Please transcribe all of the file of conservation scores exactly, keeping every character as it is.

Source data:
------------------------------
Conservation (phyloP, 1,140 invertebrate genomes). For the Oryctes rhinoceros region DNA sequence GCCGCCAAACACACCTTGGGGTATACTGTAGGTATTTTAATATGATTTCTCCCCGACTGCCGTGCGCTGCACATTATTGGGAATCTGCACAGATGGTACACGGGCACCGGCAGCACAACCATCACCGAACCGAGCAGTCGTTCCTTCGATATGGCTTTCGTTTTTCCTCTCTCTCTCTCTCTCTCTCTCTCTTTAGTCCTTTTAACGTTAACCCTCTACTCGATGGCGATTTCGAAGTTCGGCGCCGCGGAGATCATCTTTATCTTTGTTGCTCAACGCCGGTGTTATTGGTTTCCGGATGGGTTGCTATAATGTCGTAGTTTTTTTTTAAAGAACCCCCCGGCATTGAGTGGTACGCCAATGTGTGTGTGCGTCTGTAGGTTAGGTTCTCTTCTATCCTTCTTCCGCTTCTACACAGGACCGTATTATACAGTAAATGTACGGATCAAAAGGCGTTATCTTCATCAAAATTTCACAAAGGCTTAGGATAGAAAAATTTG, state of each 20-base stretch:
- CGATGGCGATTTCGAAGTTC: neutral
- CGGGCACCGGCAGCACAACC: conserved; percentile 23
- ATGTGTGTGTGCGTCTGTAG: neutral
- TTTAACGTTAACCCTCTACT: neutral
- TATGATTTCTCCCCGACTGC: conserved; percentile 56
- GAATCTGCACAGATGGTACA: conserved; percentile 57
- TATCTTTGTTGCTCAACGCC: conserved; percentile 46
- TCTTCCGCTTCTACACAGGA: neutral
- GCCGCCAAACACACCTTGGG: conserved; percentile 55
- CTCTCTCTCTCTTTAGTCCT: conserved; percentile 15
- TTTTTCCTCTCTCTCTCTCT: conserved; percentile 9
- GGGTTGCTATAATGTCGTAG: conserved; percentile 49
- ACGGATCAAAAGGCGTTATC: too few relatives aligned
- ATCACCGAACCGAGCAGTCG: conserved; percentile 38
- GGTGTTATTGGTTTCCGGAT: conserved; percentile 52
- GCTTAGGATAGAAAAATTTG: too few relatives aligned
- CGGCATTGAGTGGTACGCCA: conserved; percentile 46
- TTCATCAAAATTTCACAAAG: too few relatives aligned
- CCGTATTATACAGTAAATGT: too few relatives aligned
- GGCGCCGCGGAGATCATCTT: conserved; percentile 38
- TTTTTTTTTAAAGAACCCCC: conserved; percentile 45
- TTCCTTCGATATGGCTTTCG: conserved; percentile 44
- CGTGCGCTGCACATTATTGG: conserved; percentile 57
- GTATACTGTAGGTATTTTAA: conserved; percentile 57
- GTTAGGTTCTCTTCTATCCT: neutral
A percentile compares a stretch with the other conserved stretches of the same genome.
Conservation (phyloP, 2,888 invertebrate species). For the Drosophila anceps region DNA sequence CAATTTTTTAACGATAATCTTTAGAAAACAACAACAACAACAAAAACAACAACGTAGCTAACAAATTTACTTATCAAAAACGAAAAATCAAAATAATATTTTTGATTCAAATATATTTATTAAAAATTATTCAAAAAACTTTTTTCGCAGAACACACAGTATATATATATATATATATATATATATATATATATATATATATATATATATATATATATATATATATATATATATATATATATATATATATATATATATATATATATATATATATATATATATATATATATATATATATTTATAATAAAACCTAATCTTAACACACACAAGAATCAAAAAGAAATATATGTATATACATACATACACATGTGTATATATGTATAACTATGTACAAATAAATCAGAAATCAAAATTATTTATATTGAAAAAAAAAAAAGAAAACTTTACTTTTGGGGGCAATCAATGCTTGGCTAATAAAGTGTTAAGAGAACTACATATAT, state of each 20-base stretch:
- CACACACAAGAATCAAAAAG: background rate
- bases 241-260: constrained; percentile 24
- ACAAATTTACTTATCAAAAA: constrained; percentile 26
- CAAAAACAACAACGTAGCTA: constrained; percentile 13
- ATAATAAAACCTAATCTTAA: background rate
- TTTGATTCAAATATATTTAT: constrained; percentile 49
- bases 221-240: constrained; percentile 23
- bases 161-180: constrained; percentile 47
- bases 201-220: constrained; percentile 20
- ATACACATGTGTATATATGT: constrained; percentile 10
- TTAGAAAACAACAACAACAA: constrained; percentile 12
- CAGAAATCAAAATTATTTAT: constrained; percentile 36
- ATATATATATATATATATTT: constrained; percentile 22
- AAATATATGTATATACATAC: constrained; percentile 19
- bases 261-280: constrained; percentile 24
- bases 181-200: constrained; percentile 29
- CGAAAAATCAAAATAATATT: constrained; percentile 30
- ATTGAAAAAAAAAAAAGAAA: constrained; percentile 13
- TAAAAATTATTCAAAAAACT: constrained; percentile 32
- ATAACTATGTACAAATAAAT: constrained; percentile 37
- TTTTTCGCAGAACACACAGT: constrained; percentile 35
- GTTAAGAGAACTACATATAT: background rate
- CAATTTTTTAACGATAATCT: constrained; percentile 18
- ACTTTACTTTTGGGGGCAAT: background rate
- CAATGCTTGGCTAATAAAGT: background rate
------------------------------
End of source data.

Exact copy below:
Conservation (phyloP, 1,140 invertebrate genomes). For the Oryctes rhinoceros region DNA sequence GCCGCCAAACACACCTTGGGGTATACTGTAGGTATTTTAATATGATTTCTCCCCGACTGCCGTGCGCTGCACATTATTGGGAATCTGCACAGATGGTACACGGGCACCGGCAGCACAACCATCACCGAACCGAGCAGTCGTTCCTTCGATATGGCTTTCGTTTTTCCTCTCTCTCTCTCTCTCTCTCTCTCTTTAGTCCTTTTAACGTTAACCCTCTACTCGATGGCGATTTCGAAGTTCGGCGCCGCGGAGATCATCTTTATCTTTGTTGCTCAACGCCGGTGTTATTGGTTTCCGGATGGGTTGCTATAATGTCGTAGTTTTTTTTTAAAGAACCCCCCGGCATTGAGTGGTACGCCAATGTGTGTGTGCGTCTGTAGGTTAGGTTCTCTTCTATCCTTCTTCCGCTTCTACACAGGACCGTATTATACAGTAAATGTACGGATCAAAAGGCGTTATCTTCATCAAAATTTCACAAAGGCTTAGGATAGAAAAATTTG, state of each 20-base stretch:
- CGATGGCGATTTCGAAGTTC: neutral
- CGGGCACCGGCAGCACAACC: conserved; percentile 23
- ATGTGTGTGTGCGTCTGTAG: neutral
- TTTAACGTTAACCCTCTACT: neutral
- TATGATTTCTCCCCGACTGC: conserved; percentile 56
- GAATCTGCACAGATGGTACA: conserved; percentile 57
- TATCTTTGTTGCTCAACGCC: conserved; percentile 46
- TCTTCCGCTTCTACACAGGA: neutral
- GCCGCCAAACACACCTTGGG: conserved; percentile 55
- CTCTCTCTCTCTTTAGTCCT: conserved; percentile 15
- TTTTTCCTCTCTCTCTCTCT: conserved; percentile 9
- GGGTTGCTATAATGTCGTAG: conserved; percentile 49
- ACGGATCAAAAGGCGTTATC: too few relatives aligned
- ATCACCGAACCGAGCAGTCG: conserved; percentile 38
- GGTGTTATTGGTTTCCGGAT: conserved; percentile 52
- GCTTAGGATAGAAAAATTTG: too few relatives aligned
- CGGCATTGAGTGGTACGCCA: conserved; percentile 46
- TTCATCAAAATTTCACAAAG: too few relatives aligned
- CCGTATTATACAGTAAATGT: too few relatives aligned
- GGCGCCGCGGAGATCATCTT: conserved; percentile 38
- TTTTTTTTTAAAGAACCCCC: conserved; percentile 45
- TTCCTTCGATATGGCTTTCG: conserved; percentile 44
- CGTGCGCTGCACATTATTGG: conserved; percentile 57
- GTATACTGTAGGTATTTTAA: conserved; percentile 57
- GTTAGGTTCTCTTCTATCCT: neutral
A percentile compares a stretch with the other conserved stretches of the same genome.
Conservation (phyloP, 2,888 invertebrate species). For the Drosophila anceps region DNA sequence CAATTTTTTAACGATAATCTTTAGAAAACAACAACAACAACAAAAACAACAACGTAGCTAACAAATTTACTTATCAAAAACGAAAAATCAAAATAATATTTTTGATTCAAATATATTTATTAAAAATTATTCAAAAAACTTTTTTCGCAGAACACACAGTATATATATATATATATATATATATATATATATATATATATATATATATATATATATATATATATATATATATATATATATATATATATATATATATATATATATATATATATATATATATATATATATATATATATATTTATAATAAAACCTAATCTTAACACACACAAGAATCAAAAAGAAATATATGTATATACATACATACACATGTGTATATATGTATAACTATGTACAAATAAATCAGAAATCAAAATTATTTATATTGAAAAAAAAAAAAGAAAACTTTACTTTTGGGGGCAATCAATGCTTGGCTAATAAAGTGTTAAGAGAACTACATATAT, state of each 20-base stretch:
- CACACACAAGAATCAAAAAG: background rate
- bases 241-260: constrained; percentile 24
- ACAAATTTACTTATCAAAAA: constrained; percentile 26
- CAAAAACAACAACGTAGCTA: constrained; percentile 13
- ATAATAAAACCTAATCTTAA: background rate
- TTTGATTCAAATATATTTAT: constrained; percentile 49
- bases 221-240: constrained; percentile 23
- bases 161-180: constrained; percentile 47
- bases 201-220: constrained; percentile 20
- ATACACATGTGTATATATGT: constrained; percentile 10
- TTAGAAAACAACAACAACAA: constrained; percentile 12
- CAGAAATCAAAATTATTTAT: constrained; percentile 36
- ATATATATATATATATATTT: constrained; percentile 22
- AAATATATGTATATACATAC: constrained; percentile 19
- bases 261-280: constrained; percentile 24
- bases 181-200: constrained; percentile 29
- CGAAAAATCAAAATAATATT: constrained; percentile 30
- ATTGAAAAAAAAAAAAGAAA: constrained; percentile 13
- TAAAAATTATTCAAAAAACT: constrained; percentile 32
- ATAACTATGTACAAATAAAT: constrained; percentile 37
- TTTTTCGCAGAACACACAGT: constrained; percentile 35
- GTTAAGAGAACTACATATAT: background rate
- CAATTTTTTAACGATAATCT: constrained; percentile 18
- ACTTTACTTTTGGGGGCAAT: background rate
- CAATGCTTGGCTAATAAAGT: background rate